That said, I do read science fiction, but not every book I read is SciFi. Am I still a fan? Maybe not by that person’s standards, and I especially don’t read brand new science fiction, since I can’t afford to buy a bunch of brand new books, digital or otherwise. I usually depend on the public library, or occasionally a friend will lend me a book, but those works are usually several years (or decades) old.
That brings me back to the Hugos and twitter. I’m not getting any more tweets, but some of those previous tweets are being “liked” on twitter, and they show up in my notifications. I saw the tweet again yesterday that I posted a screenshot of above.
So really, the Hugo voters, those who nominate a work for a Hugo, and then those who vote for finalists and winners, aren’t all that many folks. Who are they?
I went to the Hugo Awards FAQ page and found out:
After I wrote The WorldCon 76 Incident: This Never Happened to Me on Twitter Before (and yes, I posted links on twitter and Facebook), I thought it was over. True, I did get one response from a very nice person saying (basically) that I was overreacting and people on twitter were just trying to be helpful.
I responded to him by saying that it was difficult for me to tell if their intent was to be helpful or critical, since at least some of the statements were ambiguous. I also compared twitter to a “wild west show.” I didn’t hear back from him and so that was that, or so I believed.
Then this morning, I got another response from someone who hadn’t addressed me before, stating (again basically) that I was uninformed about WorldCon, the Hugos, and one of the people who had been most critical (to the point of hostility) of me. As I looked at the tweets of the person who is supposed to be an important voice, I saw said-individual was pretty critical of a lot of other folks, specifically conservatives who have questioned the objectivity of the aforementioned Hugos (AKA, the “Sad Puppies”).
None of the people who addressed me have their tweets hidden, so I thought I’d take a look at what else they had to talk about. I wanted a wider understanding of the individuals involved. To that end, I’m posting screen captures of a few tweets of two of these people while doing my best to hide their identities (except for David Hogg’s since he seems to thrive on publicity).
Apparently, discussing WorldCon 76 and the tremendous mess they’re currently in on twitter has involved me in a bit of a conversation. Really, nothing like this has happened to me before. I’m pretty amazed. Of course, it’s more than just the WorldCon issue involved, so just for giggles, I’m posting a screen capture (actually, several merged together) of the entire dialog. I didn’t know what to say, so thus far, I haven’t responded.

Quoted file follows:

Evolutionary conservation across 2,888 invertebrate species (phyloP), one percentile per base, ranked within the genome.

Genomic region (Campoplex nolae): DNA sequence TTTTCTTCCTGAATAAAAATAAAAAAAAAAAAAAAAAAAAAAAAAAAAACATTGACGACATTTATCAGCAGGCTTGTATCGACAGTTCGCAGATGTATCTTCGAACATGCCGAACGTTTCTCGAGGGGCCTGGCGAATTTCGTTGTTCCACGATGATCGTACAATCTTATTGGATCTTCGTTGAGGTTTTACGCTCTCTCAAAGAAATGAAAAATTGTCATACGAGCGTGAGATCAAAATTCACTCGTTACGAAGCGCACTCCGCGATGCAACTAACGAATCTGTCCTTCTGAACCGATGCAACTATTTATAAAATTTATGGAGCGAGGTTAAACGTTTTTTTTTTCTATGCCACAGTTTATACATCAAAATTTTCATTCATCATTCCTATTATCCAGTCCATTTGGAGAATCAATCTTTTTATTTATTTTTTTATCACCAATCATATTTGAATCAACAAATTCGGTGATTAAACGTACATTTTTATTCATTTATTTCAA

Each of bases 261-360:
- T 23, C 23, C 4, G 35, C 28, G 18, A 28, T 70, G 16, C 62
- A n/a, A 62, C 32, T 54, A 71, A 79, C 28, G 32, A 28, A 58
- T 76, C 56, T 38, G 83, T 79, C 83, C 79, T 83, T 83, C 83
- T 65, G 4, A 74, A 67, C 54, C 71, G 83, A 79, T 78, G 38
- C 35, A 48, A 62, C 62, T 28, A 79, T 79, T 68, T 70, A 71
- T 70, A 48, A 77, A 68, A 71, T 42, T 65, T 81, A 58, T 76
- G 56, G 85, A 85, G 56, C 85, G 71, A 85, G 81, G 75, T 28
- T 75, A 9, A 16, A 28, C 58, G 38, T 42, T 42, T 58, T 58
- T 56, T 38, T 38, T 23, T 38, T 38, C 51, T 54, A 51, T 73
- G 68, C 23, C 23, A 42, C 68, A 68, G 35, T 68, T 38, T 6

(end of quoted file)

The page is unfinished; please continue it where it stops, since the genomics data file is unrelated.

twitter screen capture
the next part.
Screen capture of the WorldCon 2018 homepage
In the past day or so, I’ve not seen a lot going on in the news or the blogosphere about the WorldCon 76 crash-and-burn fest, so I thought maybe there’d be something on their website. On their homepage, the words “We will do better” jumped out at me (If you’re having trouble reading the text in the image above, go to their homepage). The message was dated yesterday, and I can only imagine that behind the scenes, there’s a lot of frantic activity going on. There’d better be. Kevin Roche and the WorldCon organizers have got less than three weeks to pull victory (or something like it) out of the jaws of defeat.
Among the other words in Roche’s heartfelt missive was the sentence, “We are tearing the program apart and starting over.” Yikes. The whole chimichanga? That’s going to be a ton of work to get done in the meager time allotted.
I did notice one other thing, though. He wrote “It was intended to be a reflection of the cultures, passions and experiences of Worldcon membership, with room for both new voices and old“ (emph. mine).
Found at io9.gizmodo.com – No image credit available
I’ve continued to consider the problems I’ve read about recently regarding the upcoming WorldCon 2018, which I wrote about yesterday.
Since I’m not published in SF/F (although I am as far as textbooks and self-study guides go), I suppose it shouldn’t be particularly relevant. To the best of my understanding, the Cons (and it has been over 20 years since I attended any SF/F convention), allow fans to meet and greet their favorite authors as well as up and coming talent, plus provide authors a big marketing opportunity, so ideally, it should be a win-win.
Also, again to the best of my understanding, a number of awards, including the Hugos are presented at WorldCon, which traditionally has been a big deal.
But are the Hugos still a big deal?
The Wellington Annex in Albany, collapses in a picture perfect implosion by Jackson Demolition of Schenectady as seen from the roof of the Albany County Office building Saturday – Used as an example of “implosion” – Photo credit: Peter R. Barber
In following the Superversive SF blog, today, I came across two related articles: Declan Finn’s WorldCon Melts Down and Richard Paolinelli’s My Thoughts on WorldCon 76…. Paolinelli’s wasn’t particularly illuminating, but he promised a more detailed account later today. Finn described a situation where the Con violated its own rules by “misgendering” one of the guests causing some sort of meltdown.
Pending Richard’s subsequent blog post, I decided to look for more information. Interestingly enough, the only article I found was at The Daily Dot, which I can’t say is a completely neutral publication. The missive in question is Worldcon faces backlash for sidelining marginalized authors (updated), originally published yesterday (July 23rd) and updated today.
WorldCon is one of the oldest, if not the oldest science fiction convention in the world, and apparently, that’s the problem. Traditionally, according to the article, it’s been dominated by white, conservative people, it’s fan base, and has struggled to accept more marginalized and #OwnVoice participants in recent years. I get the feeling the Con wants to be more progressive, but, at least from The Daily Dot’s perspective, its own history and biases have gotten in the way.